Nearly everything that could possibly be said about a quota for women in German boardrooms has been said, but the remark that it's a "historic event" moved DW's Dagmar Engel to find time to write down her opinion.
Well, it's about time! Men in Germany can no longer be forced to carry the entire burden of responsibility that comes with sitting on companies' supervisory boards. It is simply no longer tenable that men alone are responsible when banks send the entire world into a crisis, when corporations stutter and suffer and when people lose their jobs. It's time for women to shoulder some of the responsibility ... as moving as it has been, though, to see men's knuckles turning white from clenching the armrests of their fancy leather chairs in their corporate offices - all to protect women from the hardship, of course. Now they can finally let go. And no one will be able to accuse them of letting go because of weakness. With no other choice, they are now being forced to let go.
Mediocrity for mediocrity
In a tour de force at a snail's pace, businesses have overcome the first hurdle down the path toward equality. The new legal quota - if enacted - will force about 100 companies whose supervisory boards are up for confirmation starting from the year after next to find spots for a total of 233 women. With about 80 million people living in Germany - half of them female - that sounds like it should be doable.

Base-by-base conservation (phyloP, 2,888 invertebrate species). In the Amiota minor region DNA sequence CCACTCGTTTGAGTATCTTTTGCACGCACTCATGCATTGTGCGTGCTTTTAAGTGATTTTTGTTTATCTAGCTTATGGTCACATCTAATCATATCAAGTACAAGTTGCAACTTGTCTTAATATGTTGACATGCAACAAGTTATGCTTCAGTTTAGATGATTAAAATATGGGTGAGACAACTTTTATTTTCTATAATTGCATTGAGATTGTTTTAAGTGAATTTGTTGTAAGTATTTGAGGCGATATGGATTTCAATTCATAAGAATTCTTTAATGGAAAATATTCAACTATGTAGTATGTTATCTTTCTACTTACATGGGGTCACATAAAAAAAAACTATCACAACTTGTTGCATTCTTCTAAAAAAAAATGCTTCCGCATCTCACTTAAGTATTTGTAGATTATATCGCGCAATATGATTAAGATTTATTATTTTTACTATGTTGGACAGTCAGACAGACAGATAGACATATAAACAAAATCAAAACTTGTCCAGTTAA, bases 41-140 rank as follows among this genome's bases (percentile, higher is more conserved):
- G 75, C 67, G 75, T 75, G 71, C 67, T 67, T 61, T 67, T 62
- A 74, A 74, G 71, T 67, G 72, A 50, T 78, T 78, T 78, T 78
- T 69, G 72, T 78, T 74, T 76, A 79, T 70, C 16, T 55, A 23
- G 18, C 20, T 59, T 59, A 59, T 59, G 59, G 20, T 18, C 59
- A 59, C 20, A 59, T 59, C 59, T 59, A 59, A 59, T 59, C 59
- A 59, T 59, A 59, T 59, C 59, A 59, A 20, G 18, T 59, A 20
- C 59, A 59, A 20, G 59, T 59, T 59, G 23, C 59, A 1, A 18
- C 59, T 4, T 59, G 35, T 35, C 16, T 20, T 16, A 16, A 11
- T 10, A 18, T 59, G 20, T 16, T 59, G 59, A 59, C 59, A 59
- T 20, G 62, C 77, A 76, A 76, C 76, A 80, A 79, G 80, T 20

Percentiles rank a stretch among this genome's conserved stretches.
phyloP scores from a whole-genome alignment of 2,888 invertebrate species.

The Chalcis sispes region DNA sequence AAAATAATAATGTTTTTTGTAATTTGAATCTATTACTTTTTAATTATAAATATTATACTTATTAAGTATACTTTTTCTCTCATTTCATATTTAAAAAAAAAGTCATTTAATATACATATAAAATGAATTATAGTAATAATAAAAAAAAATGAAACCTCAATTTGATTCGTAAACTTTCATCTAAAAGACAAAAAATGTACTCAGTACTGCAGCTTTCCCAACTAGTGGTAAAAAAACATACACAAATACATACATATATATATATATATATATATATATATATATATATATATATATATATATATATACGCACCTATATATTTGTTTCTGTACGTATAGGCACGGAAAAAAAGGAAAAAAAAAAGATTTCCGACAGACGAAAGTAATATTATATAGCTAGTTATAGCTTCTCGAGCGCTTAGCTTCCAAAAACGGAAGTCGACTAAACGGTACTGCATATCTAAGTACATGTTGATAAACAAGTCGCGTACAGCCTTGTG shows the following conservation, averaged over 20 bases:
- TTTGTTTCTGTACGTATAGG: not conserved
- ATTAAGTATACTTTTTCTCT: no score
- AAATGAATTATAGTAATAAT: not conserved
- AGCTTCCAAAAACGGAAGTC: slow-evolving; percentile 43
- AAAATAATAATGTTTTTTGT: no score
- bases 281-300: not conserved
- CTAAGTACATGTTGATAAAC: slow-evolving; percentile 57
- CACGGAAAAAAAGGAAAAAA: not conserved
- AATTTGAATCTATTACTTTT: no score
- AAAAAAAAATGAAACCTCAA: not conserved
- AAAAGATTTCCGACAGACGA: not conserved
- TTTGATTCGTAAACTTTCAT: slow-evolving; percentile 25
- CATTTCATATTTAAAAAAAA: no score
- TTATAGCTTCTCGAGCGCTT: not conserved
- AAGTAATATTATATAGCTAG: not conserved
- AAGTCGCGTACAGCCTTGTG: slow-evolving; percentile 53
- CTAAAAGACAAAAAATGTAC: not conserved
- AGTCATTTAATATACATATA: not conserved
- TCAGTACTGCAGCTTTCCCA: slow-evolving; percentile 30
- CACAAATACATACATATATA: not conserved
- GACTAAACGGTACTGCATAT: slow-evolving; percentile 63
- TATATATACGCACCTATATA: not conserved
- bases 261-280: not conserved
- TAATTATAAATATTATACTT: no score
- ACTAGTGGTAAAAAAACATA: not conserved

When it comes to questions of eligibility, you only need to take a look at the resumes of the supervisory board members currently holding the posts. Equality will not be reached until mediocre men are replaced by equally capable and just as mediocre women.
How culture changes
The quota, as it has currently been introduced by the grand coalition government, will only affect a small circle of people. But these are the elite who have the influence and make the decisions. The allocation of management positions, the working environment, corporate culture.
People tend to promote people who are similar to themselves. It's what men have always done. As women are not better people, they will do the same and promote women. The critical mass it will take to change companies and organizations in a sustainable way is about 30 percent. When that point is reached, a quota will be unnecessary and the law can be done away with. The law will bring about a cultural shift, said German Family Minister Manuela Schwesig. The country needs optimistic women - at all levels.